“Huddled at the mountain’s base, we had no choice but to beat our ploughshares into swords once more.”
Hereafter is an Exotic special sniper rifle. This weapon can be sold by Xûr.
The good: Blind enemies, high Range.
The bad: Perfectionist requires kills.
Conclusion: Top-tier for PvP.
Sniper Rifle (Special Weapon)
Talent Upgrades Tree
Crouching increases scope zoom and makes it easier to aim under fire.
Increased recoil. Boost to range.
Magazine is refunded if all shots fired are precision kills.
Aiming this weapon is incredibly fast.
Precision kills with this weapon have the chance to cause a bright flash that can blind nearby enemies.
More predictable recoil. Slight boosts to range and Impact. More recoil.
Increased Stability, Faster Handling Reduced Range
More predictable recoil. Enhanced Impact. Shorter range and more recoil.
Reload this weapon quickly.
In Destiny, a good Sniper Rifle is worth its weight in Strange Coins. The ability to dispatch the toughest enemies from a distance is essential. A Sniper Rifle needs to have the Impact to get the job done, but the perks around it should accent its strengths while masking its weaknesses.
Hereafter is in a class all its own. Dramatic as this sounds, it’s the truth; it has a base Impact and RoF that falls somewhere between the Patience & Time and LDR 5001. For the most part, these Snipers are designed to very quickly take down a single target, albeit at the cost of a full magazine. They lack the necessary Impact to one-shot higher level Majors, but make up for it with some appreciable burst damage. Because of their rate of fire, they need a fair amount of stability for the reticle bounce to not be too wild.
They also do much better with 5 or 6 rounds in the magazine, as increasingly rare as this is becoming. Unfortunately, Bungie’s intentional design decisions seem to be counter-intuitively steering all Snipers, regardless of damage, into 4 round territory, where they can’t gain too much of an edge in PvP.
So, a Sniper like Hereafter will have to have other attractive qualities to be worth using over a competitor. Does it? Let’s find out.
Other than its RoF/Impact profile, Hereafter‘s stats are basically average. Its Stability of 49 is a little perplexing, not quite in the ranges at which follow-up shots can be fired reliably at the max RoF. The Reload Speed is actually kind of low, and the Speed Reload perk barely helps. Thankfully, it has a heaping helping of Range at 81, guaranteeing that damage dropoff is not a concern, and that you could afford to give up a little extra if it meant more Stability/Reload Speed.
Minimizing the downtime between reloading and getting the reticle back on target is increasingly important; a pair of Sniper Rifle Reload gauntlets would go a long way. The final stat we’re concerned with on Snipers is Aim Assistance, and Hereafter delivers in this category. With a base value in the upper ranges, Guardians can expect a little bit of scope stickiness and magnetism to make those headshots easier.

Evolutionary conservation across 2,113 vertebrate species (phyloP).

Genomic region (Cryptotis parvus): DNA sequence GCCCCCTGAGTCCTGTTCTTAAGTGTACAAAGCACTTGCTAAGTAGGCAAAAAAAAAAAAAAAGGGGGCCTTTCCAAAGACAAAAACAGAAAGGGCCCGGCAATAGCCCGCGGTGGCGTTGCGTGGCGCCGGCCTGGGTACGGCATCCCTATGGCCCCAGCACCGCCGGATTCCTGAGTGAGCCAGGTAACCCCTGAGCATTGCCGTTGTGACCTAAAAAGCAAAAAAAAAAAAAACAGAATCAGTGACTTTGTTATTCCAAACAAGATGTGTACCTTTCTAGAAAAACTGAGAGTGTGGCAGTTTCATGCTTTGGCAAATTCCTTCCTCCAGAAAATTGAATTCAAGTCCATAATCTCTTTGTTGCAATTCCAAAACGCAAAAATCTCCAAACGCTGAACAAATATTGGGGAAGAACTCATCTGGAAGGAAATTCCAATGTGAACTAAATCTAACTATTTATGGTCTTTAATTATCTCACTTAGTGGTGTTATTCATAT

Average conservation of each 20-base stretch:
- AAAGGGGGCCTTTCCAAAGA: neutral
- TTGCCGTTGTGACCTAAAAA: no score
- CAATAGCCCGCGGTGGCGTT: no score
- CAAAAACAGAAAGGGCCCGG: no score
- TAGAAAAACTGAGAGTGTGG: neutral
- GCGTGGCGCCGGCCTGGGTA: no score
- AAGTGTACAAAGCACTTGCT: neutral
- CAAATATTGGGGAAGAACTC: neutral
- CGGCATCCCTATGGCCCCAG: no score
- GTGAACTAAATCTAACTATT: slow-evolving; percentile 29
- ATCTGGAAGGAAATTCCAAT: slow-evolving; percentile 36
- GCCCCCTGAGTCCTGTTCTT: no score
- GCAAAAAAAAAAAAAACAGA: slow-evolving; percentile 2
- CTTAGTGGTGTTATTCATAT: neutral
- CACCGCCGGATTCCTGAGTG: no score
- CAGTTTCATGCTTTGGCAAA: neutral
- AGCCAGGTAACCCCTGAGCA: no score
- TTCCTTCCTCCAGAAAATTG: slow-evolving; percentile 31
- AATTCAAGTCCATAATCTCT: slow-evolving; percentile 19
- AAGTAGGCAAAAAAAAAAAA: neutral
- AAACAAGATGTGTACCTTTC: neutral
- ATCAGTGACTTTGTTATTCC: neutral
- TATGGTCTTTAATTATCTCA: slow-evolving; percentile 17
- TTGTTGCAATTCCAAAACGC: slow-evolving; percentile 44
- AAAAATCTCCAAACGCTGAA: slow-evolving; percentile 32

Hereafter comes equipped with a mid-low zoom Scope featuring a square box highlighting your reticle, as well as threat detection in the form of a mild red highlight when an enemy enters this field. You’re going to want to go with Linear Compensator or Aggressive Ballistics to accompany this setup. The first one is best if you’re dying to control that recoil, while the latter gives you just a little extra punch on your shots. Smooth Ballistics buffs the one stat that already has plenty of at the cost of the one it needs most, and is not preferred this reason.
“The Hereafter” perk offers a cool bonus that no other Sniper Rifle in Destiny has. When you crouch, you’re given increased zoom, and your reticle flinch will be reduced to compensate. With its natural low zoom factor and high base Range, this perk is a smart pairing to give you a little bit of versatility in how your fights at range shake up. Unfortunately, unlike variable zoom scopes in other games, Hereafter‘s requires you to shift your aim upwards; if you have your reticle zeroed in, it’s going to naturally dip when you crouch. For this reason, it’s not an easy perk to take advantage of in the moment, and suits the traditional sharpshooter who takes his time to pick his shots.
As it turns out, this isn’t such a bad thing. Hereafter‘s first distinct perk, Perfectionist, refunds an entire magazine without the need to reload, providing that every single shot in the magazine is a headshot kill. You have all the time in the world to get this done, and can even switch weapons in between shots. While it’s undeniably useful, it sort of forces Hereafter into a role that you might otherwise not use it for: add disposal. As Hereafter lacks the Impact of Stillpiercer, the latter is able to use this perk more organically. If you’re set on making use of Perfectionist, you’ll likely be saving your shots for red bar enemies to ensure you can get the OSOK. In doing so, you may be ignoring yellow bar Majors or forsaking a Primary that could just as easily get the job done. Needless to say, Perfectionist rewards those who have unerring precision and grace under pressure.
The middle column offers a helpful suite of perks, the first being Snapshot, which is probably your best option for PvP. Your ADS time, naturally a bit on the lower end, is supercharged to be nearly instant. For those sniping fanatics who practice centering their aim before even bothering to ADS, this perk is a standard must for a viable PvP Sniper Rifle. In PvE, it synergizes well with an opportunistic Perfectionist playstyle: pop a head, switch back to your primary for a few bursts, quickly switch and pop another one.